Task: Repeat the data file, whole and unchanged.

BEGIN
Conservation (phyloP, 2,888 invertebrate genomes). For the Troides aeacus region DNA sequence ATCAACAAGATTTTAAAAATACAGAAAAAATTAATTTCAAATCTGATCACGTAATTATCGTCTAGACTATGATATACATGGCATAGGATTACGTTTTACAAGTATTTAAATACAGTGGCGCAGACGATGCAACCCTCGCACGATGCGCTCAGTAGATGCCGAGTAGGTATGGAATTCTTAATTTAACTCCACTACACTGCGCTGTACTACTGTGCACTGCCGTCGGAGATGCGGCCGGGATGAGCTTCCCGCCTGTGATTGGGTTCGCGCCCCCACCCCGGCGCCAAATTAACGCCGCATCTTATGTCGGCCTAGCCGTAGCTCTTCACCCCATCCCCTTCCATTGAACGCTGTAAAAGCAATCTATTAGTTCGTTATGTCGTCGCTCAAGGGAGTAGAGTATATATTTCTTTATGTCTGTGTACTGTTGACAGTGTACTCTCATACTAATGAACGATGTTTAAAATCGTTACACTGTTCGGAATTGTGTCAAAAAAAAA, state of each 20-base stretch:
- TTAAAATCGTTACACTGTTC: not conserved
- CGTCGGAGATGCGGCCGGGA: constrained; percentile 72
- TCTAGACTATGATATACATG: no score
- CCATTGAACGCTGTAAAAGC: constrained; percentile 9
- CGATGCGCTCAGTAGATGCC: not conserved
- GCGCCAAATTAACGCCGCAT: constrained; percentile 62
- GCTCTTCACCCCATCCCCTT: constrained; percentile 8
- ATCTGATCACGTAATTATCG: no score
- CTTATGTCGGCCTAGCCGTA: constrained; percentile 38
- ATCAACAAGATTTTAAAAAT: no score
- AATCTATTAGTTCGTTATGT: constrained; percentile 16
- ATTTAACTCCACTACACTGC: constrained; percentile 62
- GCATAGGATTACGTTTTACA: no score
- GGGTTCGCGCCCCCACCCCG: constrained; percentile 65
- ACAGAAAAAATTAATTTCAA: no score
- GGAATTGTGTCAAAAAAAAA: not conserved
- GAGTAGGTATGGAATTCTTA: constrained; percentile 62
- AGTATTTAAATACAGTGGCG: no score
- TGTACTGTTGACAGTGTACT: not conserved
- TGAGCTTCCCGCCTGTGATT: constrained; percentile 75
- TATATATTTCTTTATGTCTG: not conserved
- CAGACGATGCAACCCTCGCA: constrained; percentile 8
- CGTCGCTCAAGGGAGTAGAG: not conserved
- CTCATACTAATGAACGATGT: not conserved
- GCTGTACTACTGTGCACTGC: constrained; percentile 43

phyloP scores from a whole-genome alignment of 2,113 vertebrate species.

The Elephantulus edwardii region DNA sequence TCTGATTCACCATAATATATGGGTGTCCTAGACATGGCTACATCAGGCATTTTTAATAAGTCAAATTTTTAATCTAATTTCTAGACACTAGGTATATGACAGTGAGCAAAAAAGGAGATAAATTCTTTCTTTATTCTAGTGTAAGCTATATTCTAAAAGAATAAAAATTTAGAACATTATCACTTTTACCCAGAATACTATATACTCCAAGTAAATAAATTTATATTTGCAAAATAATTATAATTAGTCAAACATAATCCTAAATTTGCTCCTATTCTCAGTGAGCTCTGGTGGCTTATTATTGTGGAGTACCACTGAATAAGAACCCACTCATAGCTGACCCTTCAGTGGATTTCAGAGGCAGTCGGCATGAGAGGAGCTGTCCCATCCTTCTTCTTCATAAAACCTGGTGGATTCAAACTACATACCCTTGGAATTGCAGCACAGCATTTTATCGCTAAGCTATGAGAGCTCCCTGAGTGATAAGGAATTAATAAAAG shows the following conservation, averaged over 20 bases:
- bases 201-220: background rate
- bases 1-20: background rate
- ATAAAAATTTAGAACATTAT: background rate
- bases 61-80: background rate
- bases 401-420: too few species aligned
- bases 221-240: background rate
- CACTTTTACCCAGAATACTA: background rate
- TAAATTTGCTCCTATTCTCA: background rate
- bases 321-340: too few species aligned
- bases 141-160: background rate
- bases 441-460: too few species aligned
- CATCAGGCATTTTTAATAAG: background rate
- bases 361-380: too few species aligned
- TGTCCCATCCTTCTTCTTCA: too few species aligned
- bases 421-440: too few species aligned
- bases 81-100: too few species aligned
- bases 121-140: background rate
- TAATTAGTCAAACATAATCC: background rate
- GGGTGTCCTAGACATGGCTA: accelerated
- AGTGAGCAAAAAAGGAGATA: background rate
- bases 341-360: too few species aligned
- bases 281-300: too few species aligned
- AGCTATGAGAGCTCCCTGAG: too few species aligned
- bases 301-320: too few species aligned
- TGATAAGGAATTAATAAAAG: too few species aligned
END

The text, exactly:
Conservation (phyloP, 2,888 invertebrate genomes). For the Troides aeacus region DNA sequence ATCAACAAGATTTTAAAAATACAGAAAAAATTAATTTCAAATCTGATCACGTAATTATCGTCTAGACTATGATATACATGGCATAGGATTACGTTTTACAAGTATTTAAATACAGTGGCGCAGACGATGCAACCCTCGCACGATGCGCTCAGTAGATGCCGAGTAGGTATGGAATTCTTAATTTAACTCCACTACACTGCGCTGTACTACTGTGCACTGCCGTCGGAGATGCGGCCGGGATGAGCTTCCCGCCTGTGATTGGGTTCGCGCCCCCACCCCGGCGCCAAATTAACGCCGCATCTTATGTCGGCCTAGCCGTAGCTCTTCACCCCATCCCCTTCCATTGAACGCTGTAAAAGCAATCTATTAGTTCGTTATGTCGTCGCTCAAGGGAGTAGAGTATATATTTCTTTATGTCTGTGTACTGTTGACAGTGTACTCTCATACTAATGAACGATGTTTAAAATCGTTACACTGTTCGGAATTGTGTCAAAAAAAAA, state of each 20-base stretch:
- TTAAAATCGTTACACTGTTC: not conserved
- CGTCGGAGATGCGGCCGGGA: constrained; percentile 72
- TCTAGACTATGATATACATG: no score
- CCATTGAACGCTGTAAAAGC: constrained; percentile 9
- CGATGCGCTCAGTAGATGCC: not conserved
- GCGCCAAATTAACGCCGCAT: constrained; percentile 62
- GCTCTTCACCCCATCCCCTT: constrained; percentile 8
- ATCTGATCACGTAATTATCG: no score
- CTTATGTCGGCCTAGCCGTA: constrained; percentile 38
- ATCAACAAGATTTTAAAAAT: no score
- AATCTATTAGTTCGTTATGT: constrained; percentile 16
- ATTTAACTCCACTACACTGC: constrained; percentile 62
- GCATAGGATTACGTTTTACA: no score
- GGGTTCGCGCCCCCACCCCG: constrained; percentile 65
- ACAGAAAAAATTAATTTCAA: no score
- GGAATTGTGTCAAAAAAAAA: not conserved
- GAGTAGGTATGGAATTCTTA: constrained; percentile 62
- AGTATTTAAATACAGTGGCG: no score
- TGTACTGTTGACAGTGTACT: not conserved
- TGAGCTTCCCGCCTGTGATT: constrained; percentile 75
- TATATATTTCTTTATGTCTG: not conserved
- CAGACGATGCAACCCTCGCA: constrained; percentile 8
- CGTCGCTCAAGGGAGTAGAG: not conserved
- CTCATACTAATGAACGATGT: not conserved
- GCTGTACTACTGTGCACTGC: constrained; percentile 43

phyloP scores from a whole-genome alignment of 2,113 vertebrate species.

The Elephantulus edwardii region DNA sequence TCTGATTCACCATAATATATGGGTGTCCTAGACATGGCTACATCAGGCATTTTTAATAAGTCAAATTTTTAATCTAATTTCTAGACACTAGGTATATGACAGTGAGCAAAAAAGGAGATAAATTCTTTCTTTATTCTAGTGTAAGCTATATTCTAAAAGAATAAAAATTTAGAACATTATCACTTTTACCCAGAATACTATATACTCCAAGTAAATAAATTTATATTTGCAAAATAATTATAATTAGTCAAACATAATCCTAAATTTGCTCCTATTCTCAGTGAGCTCTGGTGGCTTATTATTGTGGAGTACCACTGAATAAGAACCCACTCATAGCTGACCCTTCAGTGGATTTCAGAGGCAGTCGGCATGAGAGGAGCTGTCCCATCCTTCTTCTTCATAAAACCTGGTGGATTCAAACTACATACCCTTGGAATTGCAGCACAGCATTTTATCGCTAAGCTATGAGAGCTCCCTGAGTGATAAGGAATTAATAAAAG shows the following conservation, averaged over 20 bases:
- bases 201-220: background rate
- bases 1-20: background rate
- ATAAAAATTTAGAACATTAT: background rate
- bases 61-80: background rate
- bases 401-420: too few species aligned
- bases 221-240: background rate
- CACTTTTACCCAGAATACTA: background rate
- TAAATTTGCTCCTATTCTCA: background rate
- bases 321-340: too few species aligned
- bases 141-160: background rate
- bases 441-460: too few species aligned
- CATCAGGCATTTTTAATAAG: background rate
- bases 361-380: too few species aligned
- TGTCCCATCCTTCTTCTTCA: too few species aligned
- bases 421-440: too few species aligned
- bases 81-100: too few species aligned
- bases 121-140: background rate
- TAATTAGTCAAACATAATCC: background rate
- GGGTGTCCTAGACATGGCTA: accelerated
- AGTGAGCAAAAAAGGAGATA: background rate
- bases 341-360: too few species aligned
- bases 281-300: too few species aligned
- AGCTATGAGAGCTCCCTGAG: too few species aligned
- bases 301-320: too few species aligned
- TGATAAGGAATTAATAAAAG: too few species aligned